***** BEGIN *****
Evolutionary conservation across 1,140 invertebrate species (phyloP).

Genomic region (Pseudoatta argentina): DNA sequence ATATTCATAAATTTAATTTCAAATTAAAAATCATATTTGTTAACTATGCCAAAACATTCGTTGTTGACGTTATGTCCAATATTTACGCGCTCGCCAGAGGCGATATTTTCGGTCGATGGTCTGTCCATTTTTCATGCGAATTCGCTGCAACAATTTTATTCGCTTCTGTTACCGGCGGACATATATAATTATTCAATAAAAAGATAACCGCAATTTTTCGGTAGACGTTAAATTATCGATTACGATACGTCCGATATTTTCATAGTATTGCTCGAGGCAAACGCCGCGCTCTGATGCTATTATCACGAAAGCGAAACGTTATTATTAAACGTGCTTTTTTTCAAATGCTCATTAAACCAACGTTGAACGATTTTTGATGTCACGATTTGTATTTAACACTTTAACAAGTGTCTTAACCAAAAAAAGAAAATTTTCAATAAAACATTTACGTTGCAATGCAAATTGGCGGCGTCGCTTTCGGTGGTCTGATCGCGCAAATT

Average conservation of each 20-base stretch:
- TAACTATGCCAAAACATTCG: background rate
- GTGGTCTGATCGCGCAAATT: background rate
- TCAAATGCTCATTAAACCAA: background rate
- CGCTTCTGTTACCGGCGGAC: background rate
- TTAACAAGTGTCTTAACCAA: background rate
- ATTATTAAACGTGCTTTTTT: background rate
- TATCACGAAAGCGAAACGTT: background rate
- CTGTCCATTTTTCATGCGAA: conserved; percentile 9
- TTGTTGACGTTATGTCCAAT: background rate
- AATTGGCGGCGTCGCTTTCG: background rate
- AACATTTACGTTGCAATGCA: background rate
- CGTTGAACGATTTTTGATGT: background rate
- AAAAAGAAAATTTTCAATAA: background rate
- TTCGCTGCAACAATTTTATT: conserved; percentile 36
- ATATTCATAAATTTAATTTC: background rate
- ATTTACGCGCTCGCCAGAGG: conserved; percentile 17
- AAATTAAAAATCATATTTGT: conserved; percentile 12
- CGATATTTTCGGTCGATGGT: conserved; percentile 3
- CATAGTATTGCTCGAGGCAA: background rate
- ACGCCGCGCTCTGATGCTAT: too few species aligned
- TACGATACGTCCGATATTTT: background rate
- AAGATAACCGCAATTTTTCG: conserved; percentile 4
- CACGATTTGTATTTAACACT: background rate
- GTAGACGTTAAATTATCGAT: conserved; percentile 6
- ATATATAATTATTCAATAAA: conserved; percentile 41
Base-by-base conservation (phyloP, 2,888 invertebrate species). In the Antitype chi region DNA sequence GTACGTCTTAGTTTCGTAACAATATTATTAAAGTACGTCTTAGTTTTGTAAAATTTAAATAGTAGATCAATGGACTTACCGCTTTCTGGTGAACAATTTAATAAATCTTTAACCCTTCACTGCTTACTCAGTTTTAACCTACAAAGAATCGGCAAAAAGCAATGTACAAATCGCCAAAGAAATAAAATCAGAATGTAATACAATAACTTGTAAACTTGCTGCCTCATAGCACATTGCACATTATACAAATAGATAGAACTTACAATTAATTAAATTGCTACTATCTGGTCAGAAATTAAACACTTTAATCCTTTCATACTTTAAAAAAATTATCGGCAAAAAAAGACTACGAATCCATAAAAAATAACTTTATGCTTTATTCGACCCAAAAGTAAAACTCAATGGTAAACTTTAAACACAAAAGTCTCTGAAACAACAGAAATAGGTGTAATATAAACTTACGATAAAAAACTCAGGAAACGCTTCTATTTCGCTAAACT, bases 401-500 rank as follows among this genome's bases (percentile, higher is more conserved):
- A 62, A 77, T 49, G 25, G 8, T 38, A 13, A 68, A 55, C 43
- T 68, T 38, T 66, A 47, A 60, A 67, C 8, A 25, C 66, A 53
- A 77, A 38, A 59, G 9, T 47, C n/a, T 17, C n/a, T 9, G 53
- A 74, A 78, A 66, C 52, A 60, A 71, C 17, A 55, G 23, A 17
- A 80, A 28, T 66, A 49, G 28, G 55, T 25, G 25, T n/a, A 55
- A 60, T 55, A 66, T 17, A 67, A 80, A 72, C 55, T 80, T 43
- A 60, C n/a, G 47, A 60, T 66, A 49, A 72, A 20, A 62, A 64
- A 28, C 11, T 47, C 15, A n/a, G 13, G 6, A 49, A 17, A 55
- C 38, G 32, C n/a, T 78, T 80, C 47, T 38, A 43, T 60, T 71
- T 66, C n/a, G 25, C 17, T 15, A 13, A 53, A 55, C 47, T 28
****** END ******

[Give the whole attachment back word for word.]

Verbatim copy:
Evolutionary conservation across 1,140 invertebrate species (phyloP).

Genomic region (Pseudoatta argentina): DNA sequence ATATTCATAAATTTAATTTCAAATTAAAAATCATATTTGTTAACTATGCCAAAACATTCGTTGTTGACGTTATGTCCAATATTTACGCGCTCGCCAGAGGCGATATTTTCGGTCGATGGTCTGTCCATTTTTCATGCGAATTCGCTGCAACAATTTTATTCGCTTCTGTTACCGGCGGACATATATAATTATTCAATAAAAAGATAACCGCAATTTTTCGGTAGACGTTAAATTATCGATTACGATACGTCCGATATTTTCATAGTATTGCTCGAGGCAAACGCCGCGCTCTGATGCTATTATCACGAAAGCGAAACGTTATTATTAAACGTGCTTTTTTTCAAATGCTCATTAAACCAACGTTGAACGATTTTTGATGTCACGATTTGTATTTAACACTTTAACAAGTGTCTTAACCAAAAAAAGAAAATTTTCAATAAAACATTTACGTTGCAATGCAAATTGGCGGCGTCGCTTTCGGTGGTCTGATCGCGCAAATT

Average conservation of each 20-base stretch:
- TAACTATGCCAAAACATTCG: background rate
- GTGGTCTGATCGCGCAAATT: background rate
- TCAAATGCTCATTAAACCAA: background rate
- CGCTTCTGTTACCGGCGGAC: background rate
- TTAACAAGTGTCTTAACCAA: background rate
- ATTATTAAACGTGCTTTTTT: background rate
- TATCACGAAAGCGAAACGTT: background rate
- CTGTCCATTTTTCATGCGAA: conserved; percentile 9
- TTGTTGACGTTATGTCCAAT: background rate
- AATTGGCGGCGTCGCTTTCG: background rate
- AACATTTACGTTGCAATGCA: background rate
- CGTTGAACGATTTTTGATGT: background rate
- AAAAAGAAAATTTTCAATAA: background rate
- TTCGCTGCAACAATTTTATT: conserved; percentile 36
- ATATTCATAAATTTAATTTC: background rate
- ATTTACGCGCTCGCCAGAGG: conserved; percentile 17
- AAATTAAAAATCATATTTGT: conserved; percentile 12
- CGATATTTTCGGTCGATGGT: conserved; percentile 3
- CATAGTATTGCTCGAGGCAA: background rate
- ACGCCGCGCTCTGATGCTAT: too few species aligned
- TACGATACGTCCGATATTTT: background rate
- AAGATAACCGCAATTTTTCG: conserved; percentile 4
- CACGATTTGTATTTAACACT: background rate
- GTAGACGTTAAATTATCGAT: conserved; percentile 6
- ATATATAATTATTCAATAAA: conserved; percentile 41
Base-by-base conservation (phyloP, 2,888 invertebrate species). In the Antitype chi region DNA sequence GTACGTCTTAGTTTCGTAACAATATTATTAAAGTACGTCTTAGTTTTGTAAAATTTAAATAGTAGATCAATGGACTTACCGCTTTCTGGTGAACAATTTAATAAATCTTTAACCCTTCACTGCTTACTCAGTTTTAACCTACAAAGAATCGGCAAAAAGCAATGTACAAATCGCCAAAGAAATAAAATCAGAATGTAATACAATAACTTGTAAACTTGCTGCCTCATAGCACATTGCACATTATACAAATAGATAGAACTTACAATTAATTAAATTGCTACTATCTGGTCAGAAATTAAACACTTTAATCCTTTCATACTTTAAAAAAATTATCGGCAAAAAAAGACTACGAATCCATAAAAAATAACTTTATGCTTTATTCGACCCAAAAGTAAAACTCAATGGTAAACTTTAAACACAAAAGTCTCTGAAACAACAGAAATAGGTGTAATATAAACTTACGATAAAAAACTCAGGAAACGCTTCTATTTCGCTAAACT, bases 401-500 rank as follows among this genome's bases (percentile, higher is more conserved):
- A 62, A 77, T 49, G 25, G 8, T 38, A 13, A 68, A 55, C 43
- T 68, T 38, T 66, A 47, A 60, A 67, C 8, A 25, C 66, A 53
- A 77, A 38, A 59, G 9, T 47, C n/a, T 17, C n/a, T 9, G 53
- A 74, A 78, A 66, C 52, A 60, A 71, C 17, A 55, G 23, A 17
- A 80, A 28, T 66, A 49, G 28, G 55, T 25, G 25, T n/a, A 55
- A 60, T 55, A 66, T 17, A 67, A 80, A 72, C 55, T 80, T 43
- A 60, C n/a, G 47, A 60, T 66, A 49, A 72, A 20, A 62, A 64
- A 28, C 11, T 47, C 15, A n/a, G 13, G 6, A 49, A 17, A 55
- C 38, G 32, C n/a, T 78, T 80, C 47, T 38, A 43, T 60, T 71
- T 66, C n/a, G 25, C 17, T 15, A 13, A 53, A 55, C 47, T 28